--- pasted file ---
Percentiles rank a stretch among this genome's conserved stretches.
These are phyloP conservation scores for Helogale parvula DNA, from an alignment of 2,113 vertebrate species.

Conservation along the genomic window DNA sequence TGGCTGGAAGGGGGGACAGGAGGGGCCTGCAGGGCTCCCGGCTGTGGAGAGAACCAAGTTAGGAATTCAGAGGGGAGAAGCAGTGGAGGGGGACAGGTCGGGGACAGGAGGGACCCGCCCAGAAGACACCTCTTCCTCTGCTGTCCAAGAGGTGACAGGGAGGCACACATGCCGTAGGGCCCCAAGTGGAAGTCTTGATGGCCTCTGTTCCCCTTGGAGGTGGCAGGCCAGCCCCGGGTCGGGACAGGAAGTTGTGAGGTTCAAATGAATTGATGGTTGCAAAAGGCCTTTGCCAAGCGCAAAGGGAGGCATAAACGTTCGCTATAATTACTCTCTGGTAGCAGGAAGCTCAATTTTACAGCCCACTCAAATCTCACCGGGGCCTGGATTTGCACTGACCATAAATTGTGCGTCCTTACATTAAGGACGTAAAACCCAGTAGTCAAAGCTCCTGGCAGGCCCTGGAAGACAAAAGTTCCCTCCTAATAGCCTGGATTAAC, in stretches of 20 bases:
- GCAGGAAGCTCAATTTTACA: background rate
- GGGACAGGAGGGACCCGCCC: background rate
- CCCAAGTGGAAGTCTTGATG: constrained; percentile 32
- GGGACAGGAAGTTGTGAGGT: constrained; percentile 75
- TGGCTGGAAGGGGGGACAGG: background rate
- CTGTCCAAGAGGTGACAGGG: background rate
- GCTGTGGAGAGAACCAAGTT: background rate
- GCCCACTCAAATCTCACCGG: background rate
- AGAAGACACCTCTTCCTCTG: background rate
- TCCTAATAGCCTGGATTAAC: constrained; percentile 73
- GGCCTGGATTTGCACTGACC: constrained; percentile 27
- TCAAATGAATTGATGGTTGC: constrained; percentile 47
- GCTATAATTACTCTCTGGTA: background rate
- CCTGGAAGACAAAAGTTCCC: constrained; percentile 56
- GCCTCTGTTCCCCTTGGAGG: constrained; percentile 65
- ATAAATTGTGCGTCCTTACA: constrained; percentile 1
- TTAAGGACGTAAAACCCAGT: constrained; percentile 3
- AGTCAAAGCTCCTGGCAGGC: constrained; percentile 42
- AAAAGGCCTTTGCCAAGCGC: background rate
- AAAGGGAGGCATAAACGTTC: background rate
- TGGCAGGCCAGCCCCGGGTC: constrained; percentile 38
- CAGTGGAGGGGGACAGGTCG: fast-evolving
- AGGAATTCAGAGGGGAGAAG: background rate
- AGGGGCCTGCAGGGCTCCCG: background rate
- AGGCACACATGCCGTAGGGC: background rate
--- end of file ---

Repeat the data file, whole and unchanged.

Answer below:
Percentiles rank a stretch among this genome's conserved stretches.
These are phyloP conservation scores for Helogale parvula DNA, from an alignment of 2,113 vertebrate species.

Conservation along the genomic window DNA sequence TGGCTGGAAGGGGGGACAGGAGGGGCCTGCAGGGCTCCCGGCTGTGGAGAGAACCAAGTTAGGAATTCAGAGGGGAGAAGCAGTGGAGGGGGACAGGTCGGGGACAGGAGGGACCCGCCCAGAAGACACCTCTTCCTCTGCTGTCCAAGAGGTGACAGGGAGGCACACATGCCGTAGGGCCCCAAGTGGAAGTCTTGATGGCCTCTGTTCCCCTTGGAGGTGGCAGGCCAGCCCCGGGTCGGGACAGGAAGTTGTGAGGTTCAAATGAATTGATGGTTGCAAAAGGCCTTTGCCAAGCGCAAAGGGAGGCATAAACGTTCGCTATAATTACTCTCTGGTAGCAGGAAGCTCAATTTTACAGCCCACTCAAATCTCACCGGGGCCTGGATTTGCACTGACCATAAATTGTGCGTCCTTACATTAAGGACGTAAAACCCAGTAGTCAAAGCTCCTGGCAGGCCCTGGAAGACAAAAGTTCCCTCCTAATAGCCTGGATTAAC, in stretches of 20 bases:
- GCAGGAAGCTCAATTTTACA: background rate
- GGGACAGGAGGGACCCGCCC: background rate
- CCCAAGTGGAAGTCTTGATG: constrained; percentile 32
- GGGACAGGAAGTTGTGAGGT: constrained; percentile 75
- TGGCTGGAAGGGGGGACAGG: background rate
- CTGTCCAAGAGGTGACAGGG: background rate
- GCTGTGGAGAGAACCAAGTT: background rate
- GCCCACTCAAATCTCACCGG: background rate
- AGAAGACACCTCTTCCTCTG: background rate
- TCCTAATAGCCTGGATTAAC: constrained; percentile 73
- GGCCTGGATTTGCACTGACC: constrained; percentile 27
- TCAAATGAATTGATGGTTGC: constrained; percentile 47
- GCTATAATTACTCTCTGGTA: background rate
- CCTGGAAGACAAAAGTTCCC: constrained; percentile 56
- GCCTCTGTTCCCCTTGGAGG: constrained; percentile 65
- ATAAATTGTGCGTCCTTACA: constrained; percentile 1
- TTAAGGACGTAAAACCCAGT: constrained; percentile 3
- AGTCAAAGCTCCTGGCAGGC: constrained; percentile 42
- AAAAGGCCTTTGCCAAGCGC: background rate
- AAAGGGAGGCATAAACGTTC: background rate
- TGGCAGGCCAGCCCCGGGTC: constrained; percentile 38
- CAGTGGAGGGGGACAGGTCG: fast-evolving
- AGGAATTCAGAGGGGAGAAG: background rate
- AGGGGCCTGCAGGGCTCCCG: background rate
- AGGCACACATGCCGTAGGGC: background rate